by Emma Elshaw
The news stories covering the war in Ukraine depict the crisis and devastation that is being felt throughout the country and its inhabitants. However, there is another crisis that emerges as millions of refugees flee Ukraine into neighbouring countries, looking for a safe place for themselves and their families: “An avalanche of conflict-scarred women and children bursting out of Ukraine means that exploitation and abuse cases escalate.”
With millions leaving the country at once, border stations can become quickly overwhelmed. For many, this adds to the crisis, but for some with hidden agendas, it becomes an opportunity to take advantage of others. There are hundreds of volunteers who are looking to help refugees find a place to stay, as best they can. The “massive upswelling of volunteerism has received international acclaim, but [several] weeks into the war, there are increasing fears that traffickers and criminal networks are taking advantage.” With the attention on refugees, it can be easy for ill-intentioned people to sneak in, acting like any other volunteer holding a sign offering a place to stay. As of March 2022, there is “no system for registering volunteers or monitoring the different groups and people accessing the border area” or to know where the volunteers are even coming from. With so many people floating around, it can become a place of great confusion, and even greater confusion for those who do not speak a common language.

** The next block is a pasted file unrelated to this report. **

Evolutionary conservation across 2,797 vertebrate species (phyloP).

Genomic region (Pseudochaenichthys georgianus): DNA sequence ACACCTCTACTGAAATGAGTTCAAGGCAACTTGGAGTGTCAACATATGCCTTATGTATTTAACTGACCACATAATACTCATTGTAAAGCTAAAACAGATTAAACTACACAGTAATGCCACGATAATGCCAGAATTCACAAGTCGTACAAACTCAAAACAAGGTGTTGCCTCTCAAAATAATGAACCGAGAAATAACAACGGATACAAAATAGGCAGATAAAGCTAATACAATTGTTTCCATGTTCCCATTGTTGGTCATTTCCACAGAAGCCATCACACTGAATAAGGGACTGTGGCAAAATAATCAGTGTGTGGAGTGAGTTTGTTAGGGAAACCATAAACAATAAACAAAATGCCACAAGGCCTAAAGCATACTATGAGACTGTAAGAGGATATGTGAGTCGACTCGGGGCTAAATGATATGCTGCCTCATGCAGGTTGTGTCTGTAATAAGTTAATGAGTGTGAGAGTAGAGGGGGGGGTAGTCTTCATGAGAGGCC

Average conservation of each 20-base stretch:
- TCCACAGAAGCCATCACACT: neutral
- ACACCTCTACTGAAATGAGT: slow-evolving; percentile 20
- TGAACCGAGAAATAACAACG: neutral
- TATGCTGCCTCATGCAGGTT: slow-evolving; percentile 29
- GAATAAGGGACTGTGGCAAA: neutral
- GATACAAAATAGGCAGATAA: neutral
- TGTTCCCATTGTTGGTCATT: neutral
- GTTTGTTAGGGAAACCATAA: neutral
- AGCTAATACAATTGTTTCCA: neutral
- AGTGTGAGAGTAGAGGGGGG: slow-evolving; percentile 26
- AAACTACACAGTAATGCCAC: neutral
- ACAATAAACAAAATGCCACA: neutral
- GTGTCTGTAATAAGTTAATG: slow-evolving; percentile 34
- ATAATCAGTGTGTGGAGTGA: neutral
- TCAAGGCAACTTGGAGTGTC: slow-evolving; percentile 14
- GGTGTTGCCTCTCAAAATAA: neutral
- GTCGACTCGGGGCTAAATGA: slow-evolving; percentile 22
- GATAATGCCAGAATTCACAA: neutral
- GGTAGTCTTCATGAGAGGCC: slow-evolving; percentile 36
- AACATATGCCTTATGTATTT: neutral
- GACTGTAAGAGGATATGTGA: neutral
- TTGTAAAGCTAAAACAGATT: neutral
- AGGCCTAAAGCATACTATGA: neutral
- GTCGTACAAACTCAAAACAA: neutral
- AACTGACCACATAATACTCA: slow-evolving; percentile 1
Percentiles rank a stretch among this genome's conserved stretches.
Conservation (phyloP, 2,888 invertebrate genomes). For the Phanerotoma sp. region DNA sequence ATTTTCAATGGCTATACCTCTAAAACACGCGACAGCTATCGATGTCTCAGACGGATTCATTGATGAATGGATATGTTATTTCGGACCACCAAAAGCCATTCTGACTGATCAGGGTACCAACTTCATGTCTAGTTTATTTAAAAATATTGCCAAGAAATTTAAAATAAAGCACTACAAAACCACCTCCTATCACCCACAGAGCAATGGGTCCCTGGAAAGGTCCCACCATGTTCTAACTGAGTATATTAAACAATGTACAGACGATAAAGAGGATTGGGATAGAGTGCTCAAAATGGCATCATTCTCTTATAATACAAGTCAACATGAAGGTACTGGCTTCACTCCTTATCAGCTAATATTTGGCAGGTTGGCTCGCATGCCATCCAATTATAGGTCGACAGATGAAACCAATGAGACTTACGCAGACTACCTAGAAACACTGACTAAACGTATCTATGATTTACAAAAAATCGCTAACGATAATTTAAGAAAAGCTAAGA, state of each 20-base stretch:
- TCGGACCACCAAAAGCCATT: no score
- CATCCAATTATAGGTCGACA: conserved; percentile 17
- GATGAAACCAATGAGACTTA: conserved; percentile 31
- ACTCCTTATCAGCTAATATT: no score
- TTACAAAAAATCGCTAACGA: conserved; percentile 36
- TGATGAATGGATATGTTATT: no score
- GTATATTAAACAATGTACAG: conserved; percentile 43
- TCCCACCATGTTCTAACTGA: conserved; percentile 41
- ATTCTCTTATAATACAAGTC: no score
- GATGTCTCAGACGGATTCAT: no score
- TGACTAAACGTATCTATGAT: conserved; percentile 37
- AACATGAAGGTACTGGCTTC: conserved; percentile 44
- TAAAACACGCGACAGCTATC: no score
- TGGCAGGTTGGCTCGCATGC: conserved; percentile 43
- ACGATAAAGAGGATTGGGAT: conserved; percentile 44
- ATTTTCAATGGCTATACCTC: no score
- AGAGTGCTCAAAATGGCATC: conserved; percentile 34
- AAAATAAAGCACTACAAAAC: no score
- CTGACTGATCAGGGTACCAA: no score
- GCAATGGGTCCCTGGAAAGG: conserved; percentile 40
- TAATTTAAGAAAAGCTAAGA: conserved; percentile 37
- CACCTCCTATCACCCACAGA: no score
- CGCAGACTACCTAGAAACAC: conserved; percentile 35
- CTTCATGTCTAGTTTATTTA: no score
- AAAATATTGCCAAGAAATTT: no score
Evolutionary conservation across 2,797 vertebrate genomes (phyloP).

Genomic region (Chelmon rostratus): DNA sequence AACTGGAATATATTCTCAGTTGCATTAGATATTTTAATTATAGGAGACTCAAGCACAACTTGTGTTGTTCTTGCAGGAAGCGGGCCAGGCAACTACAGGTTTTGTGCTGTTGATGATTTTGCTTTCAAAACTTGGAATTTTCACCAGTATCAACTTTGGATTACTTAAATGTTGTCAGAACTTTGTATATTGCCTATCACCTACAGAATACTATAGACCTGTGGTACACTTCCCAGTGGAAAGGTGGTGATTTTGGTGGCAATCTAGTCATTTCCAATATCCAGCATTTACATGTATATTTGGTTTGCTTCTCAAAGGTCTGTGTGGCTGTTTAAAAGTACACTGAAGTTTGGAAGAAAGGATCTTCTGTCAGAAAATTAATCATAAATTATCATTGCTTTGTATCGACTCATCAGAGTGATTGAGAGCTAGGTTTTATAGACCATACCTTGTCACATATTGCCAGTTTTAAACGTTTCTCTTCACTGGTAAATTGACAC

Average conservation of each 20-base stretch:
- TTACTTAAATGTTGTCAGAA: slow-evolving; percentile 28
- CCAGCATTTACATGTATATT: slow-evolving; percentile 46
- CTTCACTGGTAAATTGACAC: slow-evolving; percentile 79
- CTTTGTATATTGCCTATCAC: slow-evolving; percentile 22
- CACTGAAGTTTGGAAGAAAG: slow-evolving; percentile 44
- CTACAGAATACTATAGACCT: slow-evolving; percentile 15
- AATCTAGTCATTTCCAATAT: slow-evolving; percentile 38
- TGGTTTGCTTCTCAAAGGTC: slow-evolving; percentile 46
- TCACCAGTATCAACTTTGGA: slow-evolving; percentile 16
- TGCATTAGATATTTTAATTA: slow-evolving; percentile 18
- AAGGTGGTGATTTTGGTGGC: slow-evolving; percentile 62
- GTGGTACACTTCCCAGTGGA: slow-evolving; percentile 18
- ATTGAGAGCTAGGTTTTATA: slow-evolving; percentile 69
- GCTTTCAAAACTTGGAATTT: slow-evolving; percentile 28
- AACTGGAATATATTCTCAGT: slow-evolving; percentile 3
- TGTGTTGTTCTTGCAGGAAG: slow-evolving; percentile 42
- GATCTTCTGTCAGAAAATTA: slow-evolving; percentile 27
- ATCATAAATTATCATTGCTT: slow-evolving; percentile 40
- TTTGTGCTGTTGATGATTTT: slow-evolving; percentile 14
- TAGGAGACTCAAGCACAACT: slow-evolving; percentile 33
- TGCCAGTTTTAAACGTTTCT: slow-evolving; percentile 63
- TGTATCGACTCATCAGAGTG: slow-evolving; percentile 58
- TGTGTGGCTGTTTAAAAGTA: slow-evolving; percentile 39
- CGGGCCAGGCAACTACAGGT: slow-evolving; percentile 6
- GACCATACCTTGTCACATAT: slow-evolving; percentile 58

The Ukrainian refugees, mostly women and children, are coming into neighbouring countries looking for somewhere to stay, somewhere to send their children to school, and a job to support themselves. All of these things create great vulnerabilities, and traffickers prey on those who are vulnerable. Margherita Husmanov, a Ukrainian refugee who opted to stay and help amidst the chaos, reported that on her first day volunteering, she “saw three men from Italy. They were looking for beautiful women to sell into the sex trade. I called the police and it turned out I was right. It wasn't paranoia. It's horrible.”
These ill-intentioned people even went so far as to show up wearing high-vis attire, in the hopes of coming off as volunteers looking to help the refugees. The crisis that is happening isn’t just the war and the violence or the millions of refugees displaced without a home, it’s also the trafficking that is lurking in plain sight, taking advantage of all the vulnerabilities these refugees are experiencing.
Elżbieta Jarmulska, founder of the Women Take The Wheel Initiative, says that these “women have been through so much already, walking or driving their way through a war zone and then they are exposed to fear and exploitation here? I have no words for what that must be like.”
But it’s not just women who are vulnerable to trafficking - the children are, as well. We will further explore the effects of the war in Ukraine and war in general in the next part of this blog. Stay tuned for part 2 next week!
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